کد خبر: 235219تاریخ: 1397/9/13 06:29
UN climate summit, COP24, warns of ‘collapse of our civilizations’
UN climate summit, COP24, warns of ‘collapse of our civilizations’
The UN` chief opened the climate summit in Poland with a dire warning to world leaders. Secretary-General Antonio Guterres warned that we need to act now to combat rising temperatures. Without drastic action, there will be catastrophic consequences, he warned.

UN Secretary-General Antonio Guterres opened the climate summit in Poland on Monday with a dire warning to world leaders: Act now to combat rising temperatures or there will be catastrophic consequences, AP wrote.

“Even as we witness devastating climate impacts causing havoc across the world, we are still not doing enough, nor moving fast enough, to prevent irreversible and catastrophic climate disruption,” Guterres said in his opening speech at the summit, dubbed ‘Paris 2.0’ after the 2015 Paris climate agreement. Guterres called climate change ‘the most important issue we face’.

The 24th Conference of the Parties, known as COP24, is taking place near a Katowice coal mine used for 176 years and closed in 1999. At the top of the agenda is the so-called Paris rulebook, which determines how countries have to count their greenhouse gas emissions, report them to the rest of the world and reveal what they are doing to reduce them.

In an earlier speech Monday, British naturalist Sir David Attenborough echoed Guterres' warnings, telling the gathering that the “collapse of our civilizations and the extinction of much of the natural world is on the horizons” if no urgent action is taking against global warming.

And UN General Assembly President Maria Espinosa said at the rate we're seeing today, mankind is "in danger of disappearing. We need to act urgently, and with audacity. Be ambitious, but also responsible for future generations."

In his opening remarks, Guterres took aim at the countries that are most needed to be held accountable for their level of greenhouse gas emissions, failing to play by the rules set in the Paris agreement. The US is the only country not part of the accord after President Donald Trump decided to walk away from it.

The agreement aims to bolster the response to combating climate change by setting a goal to keep global temperature rise well below the 2°C and actively seeking ways to keep the increase below 1.5°C. But the Paris agreement let countries set their own emissions targets. Some are on track, others aren’t. Overall, the world is heading the wrong way.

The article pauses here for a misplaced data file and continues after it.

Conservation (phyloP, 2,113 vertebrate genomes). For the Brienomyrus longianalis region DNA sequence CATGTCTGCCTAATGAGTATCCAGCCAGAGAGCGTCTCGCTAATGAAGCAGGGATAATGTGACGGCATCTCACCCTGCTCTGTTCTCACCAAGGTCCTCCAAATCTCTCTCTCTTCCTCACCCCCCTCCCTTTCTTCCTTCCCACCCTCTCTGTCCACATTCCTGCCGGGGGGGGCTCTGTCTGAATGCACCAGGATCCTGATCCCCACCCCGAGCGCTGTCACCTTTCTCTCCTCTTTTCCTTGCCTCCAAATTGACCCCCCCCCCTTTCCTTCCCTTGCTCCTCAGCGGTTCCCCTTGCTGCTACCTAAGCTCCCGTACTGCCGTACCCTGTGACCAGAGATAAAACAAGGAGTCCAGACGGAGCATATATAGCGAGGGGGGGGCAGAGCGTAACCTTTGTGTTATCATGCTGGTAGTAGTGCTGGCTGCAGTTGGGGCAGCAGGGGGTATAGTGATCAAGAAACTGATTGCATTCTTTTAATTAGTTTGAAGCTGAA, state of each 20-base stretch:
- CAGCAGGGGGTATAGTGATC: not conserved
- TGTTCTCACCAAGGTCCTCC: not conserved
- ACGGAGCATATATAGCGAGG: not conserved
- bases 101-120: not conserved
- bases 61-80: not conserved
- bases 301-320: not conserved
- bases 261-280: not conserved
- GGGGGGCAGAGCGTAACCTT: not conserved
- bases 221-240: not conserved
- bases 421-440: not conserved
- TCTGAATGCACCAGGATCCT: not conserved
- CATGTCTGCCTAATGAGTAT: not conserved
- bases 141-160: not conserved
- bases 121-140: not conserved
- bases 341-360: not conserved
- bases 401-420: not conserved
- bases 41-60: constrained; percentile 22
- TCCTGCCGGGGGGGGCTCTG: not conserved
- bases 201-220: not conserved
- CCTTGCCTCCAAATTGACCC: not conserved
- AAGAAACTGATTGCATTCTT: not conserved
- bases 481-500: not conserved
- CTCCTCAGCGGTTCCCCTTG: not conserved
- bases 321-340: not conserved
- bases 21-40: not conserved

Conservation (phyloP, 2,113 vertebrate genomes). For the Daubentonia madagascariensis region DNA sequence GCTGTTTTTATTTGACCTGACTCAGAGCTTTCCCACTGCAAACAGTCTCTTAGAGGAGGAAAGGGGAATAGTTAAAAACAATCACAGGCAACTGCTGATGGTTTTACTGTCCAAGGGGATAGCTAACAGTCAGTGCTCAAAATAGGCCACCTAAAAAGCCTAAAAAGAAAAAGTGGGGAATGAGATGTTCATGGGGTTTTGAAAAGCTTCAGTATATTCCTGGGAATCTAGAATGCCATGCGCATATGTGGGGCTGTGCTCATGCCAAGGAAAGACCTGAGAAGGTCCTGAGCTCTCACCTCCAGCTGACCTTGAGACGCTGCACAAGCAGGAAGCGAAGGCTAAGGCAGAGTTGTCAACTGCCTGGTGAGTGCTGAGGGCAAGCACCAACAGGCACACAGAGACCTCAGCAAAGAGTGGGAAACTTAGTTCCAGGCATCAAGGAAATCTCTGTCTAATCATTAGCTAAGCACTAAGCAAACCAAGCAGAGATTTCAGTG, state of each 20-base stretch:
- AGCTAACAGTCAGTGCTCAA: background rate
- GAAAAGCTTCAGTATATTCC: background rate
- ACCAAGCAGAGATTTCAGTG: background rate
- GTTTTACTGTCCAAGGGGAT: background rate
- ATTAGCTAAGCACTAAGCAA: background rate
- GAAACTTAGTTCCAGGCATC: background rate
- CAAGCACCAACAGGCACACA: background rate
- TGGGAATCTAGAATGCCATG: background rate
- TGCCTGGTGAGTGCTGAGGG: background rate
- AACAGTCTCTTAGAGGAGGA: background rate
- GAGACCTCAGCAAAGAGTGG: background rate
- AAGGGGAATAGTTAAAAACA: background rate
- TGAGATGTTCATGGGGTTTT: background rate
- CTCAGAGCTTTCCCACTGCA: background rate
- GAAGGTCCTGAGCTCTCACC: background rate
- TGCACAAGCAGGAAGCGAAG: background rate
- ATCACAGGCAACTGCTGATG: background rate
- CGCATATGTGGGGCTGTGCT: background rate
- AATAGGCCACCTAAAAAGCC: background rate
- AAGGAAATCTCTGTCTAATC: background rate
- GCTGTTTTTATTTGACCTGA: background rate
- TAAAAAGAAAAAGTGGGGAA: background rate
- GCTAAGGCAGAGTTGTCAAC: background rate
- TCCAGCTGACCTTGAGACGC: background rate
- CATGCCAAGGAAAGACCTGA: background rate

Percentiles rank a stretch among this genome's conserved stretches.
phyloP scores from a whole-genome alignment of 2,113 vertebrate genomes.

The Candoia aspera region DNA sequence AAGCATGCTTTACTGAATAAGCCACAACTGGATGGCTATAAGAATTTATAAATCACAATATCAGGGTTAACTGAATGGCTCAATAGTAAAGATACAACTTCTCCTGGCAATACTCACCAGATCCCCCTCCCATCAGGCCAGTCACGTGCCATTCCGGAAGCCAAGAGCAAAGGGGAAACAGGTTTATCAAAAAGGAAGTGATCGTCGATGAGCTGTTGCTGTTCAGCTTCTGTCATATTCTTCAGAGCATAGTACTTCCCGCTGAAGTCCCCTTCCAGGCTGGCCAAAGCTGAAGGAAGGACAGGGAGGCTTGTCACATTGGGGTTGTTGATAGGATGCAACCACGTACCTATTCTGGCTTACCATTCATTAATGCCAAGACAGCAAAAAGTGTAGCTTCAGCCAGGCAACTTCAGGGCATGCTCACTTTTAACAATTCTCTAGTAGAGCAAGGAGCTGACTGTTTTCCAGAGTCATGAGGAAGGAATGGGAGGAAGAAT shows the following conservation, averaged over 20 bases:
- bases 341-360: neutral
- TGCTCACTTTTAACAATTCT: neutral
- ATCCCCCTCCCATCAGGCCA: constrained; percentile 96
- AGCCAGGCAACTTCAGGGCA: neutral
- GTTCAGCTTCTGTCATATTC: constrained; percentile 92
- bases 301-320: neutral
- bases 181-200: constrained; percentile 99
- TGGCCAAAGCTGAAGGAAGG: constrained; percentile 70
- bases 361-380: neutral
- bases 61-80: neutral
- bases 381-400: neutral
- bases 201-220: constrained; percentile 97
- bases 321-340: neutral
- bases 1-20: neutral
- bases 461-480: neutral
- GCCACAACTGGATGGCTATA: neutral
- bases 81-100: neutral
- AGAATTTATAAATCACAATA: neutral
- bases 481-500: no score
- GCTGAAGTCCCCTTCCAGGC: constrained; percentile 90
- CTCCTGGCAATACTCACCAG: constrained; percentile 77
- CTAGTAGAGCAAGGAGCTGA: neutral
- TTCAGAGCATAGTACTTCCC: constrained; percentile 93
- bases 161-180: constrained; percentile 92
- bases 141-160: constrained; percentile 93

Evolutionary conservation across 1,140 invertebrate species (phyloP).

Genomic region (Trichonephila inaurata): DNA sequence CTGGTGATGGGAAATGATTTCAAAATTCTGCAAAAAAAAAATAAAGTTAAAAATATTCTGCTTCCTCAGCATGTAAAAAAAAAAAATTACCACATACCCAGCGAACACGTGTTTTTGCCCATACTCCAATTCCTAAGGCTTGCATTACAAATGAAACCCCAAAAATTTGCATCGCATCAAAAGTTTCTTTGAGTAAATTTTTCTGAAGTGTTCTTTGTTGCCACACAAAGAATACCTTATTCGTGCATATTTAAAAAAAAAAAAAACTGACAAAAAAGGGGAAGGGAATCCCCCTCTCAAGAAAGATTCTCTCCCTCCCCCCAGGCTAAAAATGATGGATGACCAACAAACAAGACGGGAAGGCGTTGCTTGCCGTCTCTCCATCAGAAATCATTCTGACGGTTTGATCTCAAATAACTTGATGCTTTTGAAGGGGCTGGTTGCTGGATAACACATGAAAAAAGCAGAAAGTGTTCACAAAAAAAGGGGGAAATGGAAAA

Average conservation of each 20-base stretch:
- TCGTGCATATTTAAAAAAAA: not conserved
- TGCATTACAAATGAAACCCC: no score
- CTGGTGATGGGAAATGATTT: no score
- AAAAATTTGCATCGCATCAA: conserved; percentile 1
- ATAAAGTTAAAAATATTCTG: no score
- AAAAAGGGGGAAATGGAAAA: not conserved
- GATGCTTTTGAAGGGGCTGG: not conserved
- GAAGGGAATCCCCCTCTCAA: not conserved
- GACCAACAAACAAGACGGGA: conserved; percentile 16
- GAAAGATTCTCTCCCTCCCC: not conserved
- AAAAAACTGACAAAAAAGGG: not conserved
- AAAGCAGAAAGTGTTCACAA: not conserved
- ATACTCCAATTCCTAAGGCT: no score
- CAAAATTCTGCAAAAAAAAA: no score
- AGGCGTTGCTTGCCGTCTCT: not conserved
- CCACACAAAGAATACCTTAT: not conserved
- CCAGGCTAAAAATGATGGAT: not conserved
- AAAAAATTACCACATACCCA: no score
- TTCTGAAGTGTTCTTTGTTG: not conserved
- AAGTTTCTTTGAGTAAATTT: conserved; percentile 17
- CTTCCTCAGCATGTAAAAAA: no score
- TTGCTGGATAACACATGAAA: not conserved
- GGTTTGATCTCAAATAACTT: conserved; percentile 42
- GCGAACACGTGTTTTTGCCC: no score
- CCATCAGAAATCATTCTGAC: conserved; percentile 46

Guterres pleaded with countries to reduce their emissions from 2010 by 45 percent by 2030 and to set a goal to release a net zero emissions by 2050, recalling consequences laid out in the 700-page report written by the Intergovernmental Panel on Climate Change (IPCC). Without drastic action, the planet is on pace to warm an additional two to three degrees by the year 2100.

Severely reducing emissions is the only way reach the 1.5°C, experts say, but it will be an expensive feat.

“In short, we need a complete transformation of our global energy economy, as well as how we manage land and forest resources,” said Guterres.

Guterres asked governments to find ways to replace fossil fuels — which contribute about 65 percent of global greenhouse gases, according to the EPA — with cleaner alternatives.

Host-nation President Andrzej Duda said Poland, which relies on coal for about 80 percent of the nation's energy, has no plan to give up coal entirely and that the country's use of it doesn't get in the way with fighting climate change. However, Poland did announce it will cut its reliance on coal to about 50 percent by 2030. The country's supply of coal can last another 200 years.

The planet has already warmed 1°C since pre-industry times due to human activity and we've already begun to see the impact of the rise in global temperatures. Sea levels have already risen more than 8 inches in the last 140 years and extreme weather events are becoming more damaging.

“For some people, this is a life-or-death situation without a doubt,” said Natalie Mahowald, a Cornell University climate scientist and lead author of the IPCC report.

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